The Federal Reserve Bank came out with its “Beige Book” — describing which parts of the country are likely to see a rise, or a drop, in activity.
The Beige Book report breaks down economic condition in the 12 Federal Reserve Bank districts marked by cities that are the sites of the Reserve Banks. When the economic conditions show signs of increase, that’s usually followed by an increase in jobs.
Some highlights from the report:
- The New York, Cleveland, Kansas City and San Francisco regions are showing “signs of stabilization. “
- Chicago and St. Louis reported that the pace of economic decline appeared to be “moderating.”
- Boston, Philadelphia, Richmond, Atlanta and Dallas described activity as “slow,” “subdued” or “weak.”
- Minneapolis was the only region that indicated its downward slide in economic activity had worsened.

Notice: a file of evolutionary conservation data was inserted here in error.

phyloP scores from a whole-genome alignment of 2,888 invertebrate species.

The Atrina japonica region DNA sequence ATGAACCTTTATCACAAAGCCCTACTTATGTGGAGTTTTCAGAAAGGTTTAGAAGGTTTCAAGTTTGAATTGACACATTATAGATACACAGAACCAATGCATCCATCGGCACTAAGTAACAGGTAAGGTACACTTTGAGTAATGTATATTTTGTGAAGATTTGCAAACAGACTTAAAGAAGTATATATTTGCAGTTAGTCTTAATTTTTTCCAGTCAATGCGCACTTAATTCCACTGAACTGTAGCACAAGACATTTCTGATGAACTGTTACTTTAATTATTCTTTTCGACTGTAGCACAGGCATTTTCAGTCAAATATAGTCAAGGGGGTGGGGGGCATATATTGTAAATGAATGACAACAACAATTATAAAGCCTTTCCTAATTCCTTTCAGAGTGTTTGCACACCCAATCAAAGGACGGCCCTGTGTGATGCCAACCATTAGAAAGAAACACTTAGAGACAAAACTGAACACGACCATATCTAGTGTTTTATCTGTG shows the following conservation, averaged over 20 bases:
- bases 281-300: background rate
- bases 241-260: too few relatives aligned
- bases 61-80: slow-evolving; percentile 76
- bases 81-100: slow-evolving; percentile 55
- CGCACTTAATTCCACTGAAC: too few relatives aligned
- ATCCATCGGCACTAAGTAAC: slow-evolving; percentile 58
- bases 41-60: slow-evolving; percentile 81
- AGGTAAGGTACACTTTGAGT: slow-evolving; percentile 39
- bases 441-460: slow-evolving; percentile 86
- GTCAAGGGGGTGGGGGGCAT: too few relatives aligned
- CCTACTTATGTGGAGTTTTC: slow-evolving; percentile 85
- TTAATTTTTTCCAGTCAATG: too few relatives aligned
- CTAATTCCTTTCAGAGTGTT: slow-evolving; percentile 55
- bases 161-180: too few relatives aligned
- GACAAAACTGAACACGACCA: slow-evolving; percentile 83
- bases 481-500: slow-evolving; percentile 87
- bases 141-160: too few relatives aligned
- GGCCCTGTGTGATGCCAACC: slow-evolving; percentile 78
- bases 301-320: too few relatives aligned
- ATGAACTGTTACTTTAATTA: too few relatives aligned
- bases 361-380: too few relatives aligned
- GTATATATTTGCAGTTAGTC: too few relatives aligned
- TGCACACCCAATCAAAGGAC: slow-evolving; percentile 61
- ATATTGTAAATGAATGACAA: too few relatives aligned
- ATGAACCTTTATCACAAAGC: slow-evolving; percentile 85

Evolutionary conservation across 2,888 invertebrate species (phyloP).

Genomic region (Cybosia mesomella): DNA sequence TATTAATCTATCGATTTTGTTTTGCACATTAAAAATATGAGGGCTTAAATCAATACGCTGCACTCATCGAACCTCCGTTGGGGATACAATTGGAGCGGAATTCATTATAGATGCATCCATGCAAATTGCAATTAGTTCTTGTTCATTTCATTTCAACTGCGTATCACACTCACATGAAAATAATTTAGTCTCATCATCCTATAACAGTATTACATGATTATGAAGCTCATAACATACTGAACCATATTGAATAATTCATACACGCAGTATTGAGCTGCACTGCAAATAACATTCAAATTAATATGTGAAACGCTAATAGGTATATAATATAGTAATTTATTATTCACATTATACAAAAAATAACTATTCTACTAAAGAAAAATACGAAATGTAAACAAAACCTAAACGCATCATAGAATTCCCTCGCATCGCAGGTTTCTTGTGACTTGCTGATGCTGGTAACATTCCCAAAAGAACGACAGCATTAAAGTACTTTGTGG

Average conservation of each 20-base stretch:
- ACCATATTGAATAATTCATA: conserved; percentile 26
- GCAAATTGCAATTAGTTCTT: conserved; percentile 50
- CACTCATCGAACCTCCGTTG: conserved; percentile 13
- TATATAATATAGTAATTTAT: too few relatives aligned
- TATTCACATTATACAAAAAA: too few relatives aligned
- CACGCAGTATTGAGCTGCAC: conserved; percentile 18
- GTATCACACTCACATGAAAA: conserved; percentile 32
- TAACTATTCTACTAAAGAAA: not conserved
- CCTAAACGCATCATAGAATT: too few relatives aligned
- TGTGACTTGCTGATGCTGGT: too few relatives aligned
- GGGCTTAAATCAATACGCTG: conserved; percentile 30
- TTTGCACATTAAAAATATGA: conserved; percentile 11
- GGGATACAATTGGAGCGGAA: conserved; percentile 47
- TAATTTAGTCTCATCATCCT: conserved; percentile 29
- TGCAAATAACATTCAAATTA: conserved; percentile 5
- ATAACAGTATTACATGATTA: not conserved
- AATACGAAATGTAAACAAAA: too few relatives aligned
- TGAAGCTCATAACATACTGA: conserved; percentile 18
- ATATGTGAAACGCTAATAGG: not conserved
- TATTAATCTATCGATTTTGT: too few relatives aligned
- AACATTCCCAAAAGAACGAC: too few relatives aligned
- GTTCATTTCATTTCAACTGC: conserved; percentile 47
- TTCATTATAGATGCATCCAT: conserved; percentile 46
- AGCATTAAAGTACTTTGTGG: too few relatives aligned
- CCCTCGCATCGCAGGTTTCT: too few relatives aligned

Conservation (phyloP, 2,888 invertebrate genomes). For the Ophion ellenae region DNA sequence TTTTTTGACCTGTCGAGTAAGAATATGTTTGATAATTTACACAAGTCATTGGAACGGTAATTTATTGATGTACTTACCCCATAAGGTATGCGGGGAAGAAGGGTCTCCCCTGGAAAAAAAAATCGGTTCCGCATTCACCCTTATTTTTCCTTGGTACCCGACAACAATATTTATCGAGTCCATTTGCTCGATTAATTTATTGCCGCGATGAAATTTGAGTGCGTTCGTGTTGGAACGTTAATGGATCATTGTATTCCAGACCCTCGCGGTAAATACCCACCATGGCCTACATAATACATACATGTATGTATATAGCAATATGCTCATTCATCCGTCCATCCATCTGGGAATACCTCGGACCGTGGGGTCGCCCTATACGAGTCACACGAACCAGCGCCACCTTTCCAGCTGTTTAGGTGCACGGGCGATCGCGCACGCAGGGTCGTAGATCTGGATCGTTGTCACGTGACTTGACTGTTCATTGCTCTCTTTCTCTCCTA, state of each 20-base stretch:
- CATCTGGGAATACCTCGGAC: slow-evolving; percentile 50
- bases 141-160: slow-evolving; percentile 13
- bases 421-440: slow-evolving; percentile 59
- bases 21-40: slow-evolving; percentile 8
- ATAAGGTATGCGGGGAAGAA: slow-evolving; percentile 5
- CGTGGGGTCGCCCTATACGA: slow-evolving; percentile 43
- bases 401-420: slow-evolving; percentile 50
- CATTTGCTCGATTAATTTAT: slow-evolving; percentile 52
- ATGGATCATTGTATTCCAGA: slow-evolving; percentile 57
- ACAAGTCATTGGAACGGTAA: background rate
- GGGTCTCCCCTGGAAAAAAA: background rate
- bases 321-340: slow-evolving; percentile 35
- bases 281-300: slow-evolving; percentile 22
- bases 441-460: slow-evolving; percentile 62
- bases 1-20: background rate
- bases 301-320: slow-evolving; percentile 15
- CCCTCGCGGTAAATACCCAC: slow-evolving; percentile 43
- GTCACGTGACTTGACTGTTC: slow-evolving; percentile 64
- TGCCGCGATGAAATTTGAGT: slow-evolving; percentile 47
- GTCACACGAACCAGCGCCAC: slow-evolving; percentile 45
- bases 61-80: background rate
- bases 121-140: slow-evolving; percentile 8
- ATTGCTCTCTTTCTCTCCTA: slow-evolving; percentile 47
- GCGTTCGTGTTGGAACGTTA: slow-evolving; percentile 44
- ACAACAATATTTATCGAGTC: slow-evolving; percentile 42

That’s the overall picture. The Fed also breaks down activity in economic sectors. For instance:
- Boston, Kansas City and San Francisco reported retail activity described as “modest increases or less negative.”
- Philadelphia, Atlanta, St. Louis, New York and Dallas regions reported “flat or mixed sales.” The remaining Fed regions described retail sales as “soft.”
- Auto sales were mixed; travel and tourism was down almost across the board.
- For manufacturing, Richmond, Chicago and Kansas City showed some improvement. St. Louis and Dallas said the rate of decline in factory activity is moderating. The Philadelphia and Minneapolis regions saw manufacturing activity drop, while the rest of the regions described activity at “low levels.”
- Residential real estate remained “soft” in most Fed regions, and commercial real estate dropped.
In a related story, the U.S. Department of Labor issued its report on what it calls the Employment Cost Index — essentially, the rise or fall in what it costs employers to provide wages and benefits.
DOL’s statistics for the 2nd quarter of ’09 show a rise of 0.3%, about the same as the figure for the 1st quarter. That measurement nearly matches the 0.2% figure estimated by economic forecaster Global Insight.
Click here to see the Fed’s full Beige Book summary.